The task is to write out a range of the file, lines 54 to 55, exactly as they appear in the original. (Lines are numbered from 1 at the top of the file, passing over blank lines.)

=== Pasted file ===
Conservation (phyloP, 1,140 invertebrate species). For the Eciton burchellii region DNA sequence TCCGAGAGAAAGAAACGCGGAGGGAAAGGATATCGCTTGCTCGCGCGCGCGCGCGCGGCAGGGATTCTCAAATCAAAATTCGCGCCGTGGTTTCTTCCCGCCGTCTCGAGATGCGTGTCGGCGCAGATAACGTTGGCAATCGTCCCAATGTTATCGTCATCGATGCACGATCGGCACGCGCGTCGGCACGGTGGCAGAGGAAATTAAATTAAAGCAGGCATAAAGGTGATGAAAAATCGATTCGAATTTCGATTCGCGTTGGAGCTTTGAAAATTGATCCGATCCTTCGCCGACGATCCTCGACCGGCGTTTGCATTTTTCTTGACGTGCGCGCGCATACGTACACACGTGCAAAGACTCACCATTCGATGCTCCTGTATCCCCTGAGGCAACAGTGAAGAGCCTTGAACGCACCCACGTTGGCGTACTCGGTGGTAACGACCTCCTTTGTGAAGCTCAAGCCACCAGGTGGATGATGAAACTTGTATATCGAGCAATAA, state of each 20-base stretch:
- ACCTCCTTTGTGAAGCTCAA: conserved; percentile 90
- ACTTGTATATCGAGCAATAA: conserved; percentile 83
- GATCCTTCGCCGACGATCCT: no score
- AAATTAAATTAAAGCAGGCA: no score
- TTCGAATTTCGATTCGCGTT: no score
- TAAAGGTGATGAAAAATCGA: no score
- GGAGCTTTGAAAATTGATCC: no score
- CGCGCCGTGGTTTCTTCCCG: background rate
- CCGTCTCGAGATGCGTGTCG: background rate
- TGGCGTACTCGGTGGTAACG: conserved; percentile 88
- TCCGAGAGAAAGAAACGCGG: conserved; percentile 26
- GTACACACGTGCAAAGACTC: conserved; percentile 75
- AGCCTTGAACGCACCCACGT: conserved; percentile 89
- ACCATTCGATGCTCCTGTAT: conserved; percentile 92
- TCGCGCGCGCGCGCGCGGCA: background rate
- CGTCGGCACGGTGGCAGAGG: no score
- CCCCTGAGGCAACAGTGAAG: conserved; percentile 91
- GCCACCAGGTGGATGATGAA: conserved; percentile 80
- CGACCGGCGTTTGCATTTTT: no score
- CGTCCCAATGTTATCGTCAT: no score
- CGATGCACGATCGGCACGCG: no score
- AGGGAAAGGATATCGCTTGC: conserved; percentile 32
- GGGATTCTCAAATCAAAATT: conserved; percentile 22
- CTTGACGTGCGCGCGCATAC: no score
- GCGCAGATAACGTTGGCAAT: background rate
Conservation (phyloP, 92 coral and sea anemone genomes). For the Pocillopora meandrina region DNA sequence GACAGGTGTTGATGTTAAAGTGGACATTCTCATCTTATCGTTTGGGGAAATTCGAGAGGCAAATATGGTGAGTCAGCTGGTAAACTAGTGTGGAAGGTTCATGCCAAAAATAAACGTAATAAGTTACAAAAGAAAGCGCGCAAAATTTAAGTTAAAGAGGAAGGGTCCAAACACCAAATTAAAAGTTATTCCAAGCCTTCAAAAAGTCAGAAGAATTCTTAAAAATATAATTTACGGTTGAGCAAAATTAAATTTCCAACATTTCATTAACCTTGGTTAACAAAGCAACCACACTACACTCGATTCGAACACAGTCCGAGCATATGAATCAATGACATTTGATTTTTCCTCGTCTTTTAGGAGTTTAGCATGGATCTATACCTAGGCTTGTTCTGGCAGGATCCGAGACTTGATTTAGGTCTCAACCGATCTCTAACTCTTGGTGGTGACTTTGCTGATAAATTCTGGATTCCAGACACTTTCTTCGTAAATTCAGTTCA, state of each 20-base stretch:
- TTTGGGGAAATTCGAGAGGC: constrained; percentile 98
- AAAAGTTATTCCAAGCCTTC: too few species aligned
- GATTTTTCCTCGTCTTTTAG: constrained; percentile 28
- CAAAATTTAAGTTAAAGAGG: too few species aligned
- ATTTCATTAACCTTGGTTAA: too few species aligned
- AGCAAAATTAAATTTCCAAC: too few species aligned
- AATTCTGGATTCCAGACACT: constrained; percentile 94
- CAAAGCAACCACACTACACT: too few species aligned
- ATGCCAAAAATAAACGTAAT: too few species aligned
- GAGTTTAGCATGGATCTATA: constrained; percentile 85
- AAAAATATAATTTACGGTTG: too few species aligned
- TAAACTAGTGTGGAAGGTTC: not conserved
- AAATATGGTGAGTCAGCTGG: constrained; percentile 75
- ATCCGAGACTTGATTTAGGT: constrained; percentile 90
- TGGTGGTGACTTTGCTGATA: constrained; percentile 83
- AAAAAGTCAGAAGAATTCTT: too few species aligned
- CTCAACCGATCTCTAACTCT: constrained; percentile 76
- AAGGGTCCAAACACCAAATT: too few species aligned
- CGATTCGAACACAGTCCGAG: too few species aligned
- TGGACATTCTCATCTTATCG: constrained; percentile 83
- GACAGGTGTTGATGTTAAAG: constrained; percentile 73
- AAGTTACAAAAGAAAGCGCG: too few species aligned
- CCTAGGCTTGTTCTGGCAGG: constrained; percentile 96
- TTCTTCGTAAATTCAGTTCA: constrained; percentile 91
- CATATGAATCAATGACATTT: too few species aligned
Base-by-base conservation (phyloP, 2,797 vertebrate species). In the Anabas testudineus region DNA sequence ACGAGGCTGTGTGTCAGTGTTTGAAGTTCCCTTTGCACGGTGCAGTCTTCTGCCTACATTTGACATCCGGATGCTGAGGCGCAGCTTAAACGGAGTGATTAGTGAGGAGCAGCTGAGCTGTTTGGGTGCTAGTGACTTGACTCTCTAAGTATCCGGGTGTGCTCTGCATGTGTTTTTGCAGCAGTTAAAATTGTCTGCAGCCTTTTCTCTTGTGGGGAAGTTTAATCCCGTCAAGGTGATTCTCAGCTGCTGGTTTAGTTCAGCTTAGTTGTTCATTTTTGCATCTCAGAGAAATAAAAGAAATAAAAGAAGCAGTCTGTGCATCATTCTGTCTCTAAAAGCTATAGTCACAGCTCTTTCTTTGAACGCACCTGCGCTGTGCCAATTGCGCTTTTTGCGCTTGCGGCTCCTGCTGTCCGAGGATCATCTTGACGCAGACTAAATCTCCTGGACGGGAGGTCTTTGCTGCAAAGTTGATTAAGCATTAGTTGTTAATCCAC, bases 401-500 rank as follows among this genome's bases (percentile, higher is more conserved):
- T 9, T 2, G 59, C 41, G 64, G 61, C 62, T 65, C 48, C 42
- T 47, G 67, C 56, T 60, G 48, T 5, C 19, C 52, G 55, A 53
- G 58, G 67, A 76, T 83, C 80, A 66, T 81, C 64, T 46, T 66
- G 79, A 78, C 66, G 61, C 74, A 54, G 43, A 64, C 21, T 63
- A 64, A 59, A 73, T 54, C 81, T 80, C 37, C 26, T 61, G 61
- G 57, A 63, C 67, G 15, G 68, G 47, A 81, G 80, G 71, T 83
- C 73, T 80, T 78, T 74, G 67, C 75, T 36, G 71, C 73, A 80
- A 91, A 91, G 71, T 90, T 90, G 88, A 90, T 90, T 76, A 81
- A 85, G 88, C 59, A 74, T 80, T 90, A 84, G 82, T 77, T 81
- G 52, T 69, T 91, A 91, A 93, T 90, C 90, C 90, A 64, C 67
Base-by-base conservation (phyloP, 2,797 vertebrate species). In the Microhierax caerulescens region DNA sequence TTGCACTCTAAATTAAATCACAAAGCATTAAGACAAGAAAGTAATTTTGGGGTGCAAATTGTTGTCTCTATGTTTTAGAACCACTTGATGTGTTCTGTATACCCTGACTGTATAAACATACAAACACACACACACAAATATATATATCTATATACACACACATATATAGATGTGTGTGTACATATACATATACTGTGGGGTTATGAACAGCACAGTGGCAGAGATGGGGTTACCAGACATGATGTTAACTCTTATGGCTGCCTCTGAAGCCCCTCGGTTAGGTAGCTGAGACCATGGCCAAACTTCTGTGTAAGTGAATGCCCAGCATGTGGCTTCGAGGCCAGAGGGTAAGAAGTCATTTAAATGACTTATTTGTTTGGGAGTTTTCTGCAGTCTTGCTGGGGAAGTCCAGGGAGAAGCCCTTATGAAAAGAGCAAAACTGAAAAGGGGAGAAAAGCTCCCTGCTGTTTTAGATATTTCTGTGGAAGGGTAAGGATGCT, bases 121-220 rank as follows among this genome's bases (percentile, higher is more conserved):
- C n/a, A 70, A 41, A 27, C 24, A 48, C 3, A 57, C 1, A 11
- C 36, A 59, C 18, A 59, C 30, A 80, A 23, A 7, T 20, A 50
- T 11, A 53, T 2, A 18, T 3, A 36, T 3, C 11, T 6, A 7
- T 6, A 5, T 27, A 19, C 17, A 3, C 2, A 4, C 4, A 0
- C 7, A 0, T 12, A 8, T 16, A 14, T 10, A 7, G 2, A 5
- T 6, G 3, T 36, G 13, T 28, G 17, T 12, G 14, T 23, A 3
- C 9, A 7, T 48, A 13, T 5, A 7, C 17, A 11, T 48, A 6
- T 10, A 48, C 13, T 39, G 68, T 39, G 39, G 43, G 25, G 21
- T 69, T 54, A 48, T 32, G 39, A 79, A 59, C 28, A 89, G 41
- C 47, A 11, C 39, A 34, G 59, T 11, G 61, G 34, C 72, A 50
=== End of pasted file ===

- T 9, T 2, G 59, C 41, G 64, G 61, C 62, T 65, C 48, C 42
- T 47, G 67, C 56, T 60, G 48, T 5, C 19, C 52, G 55, A 53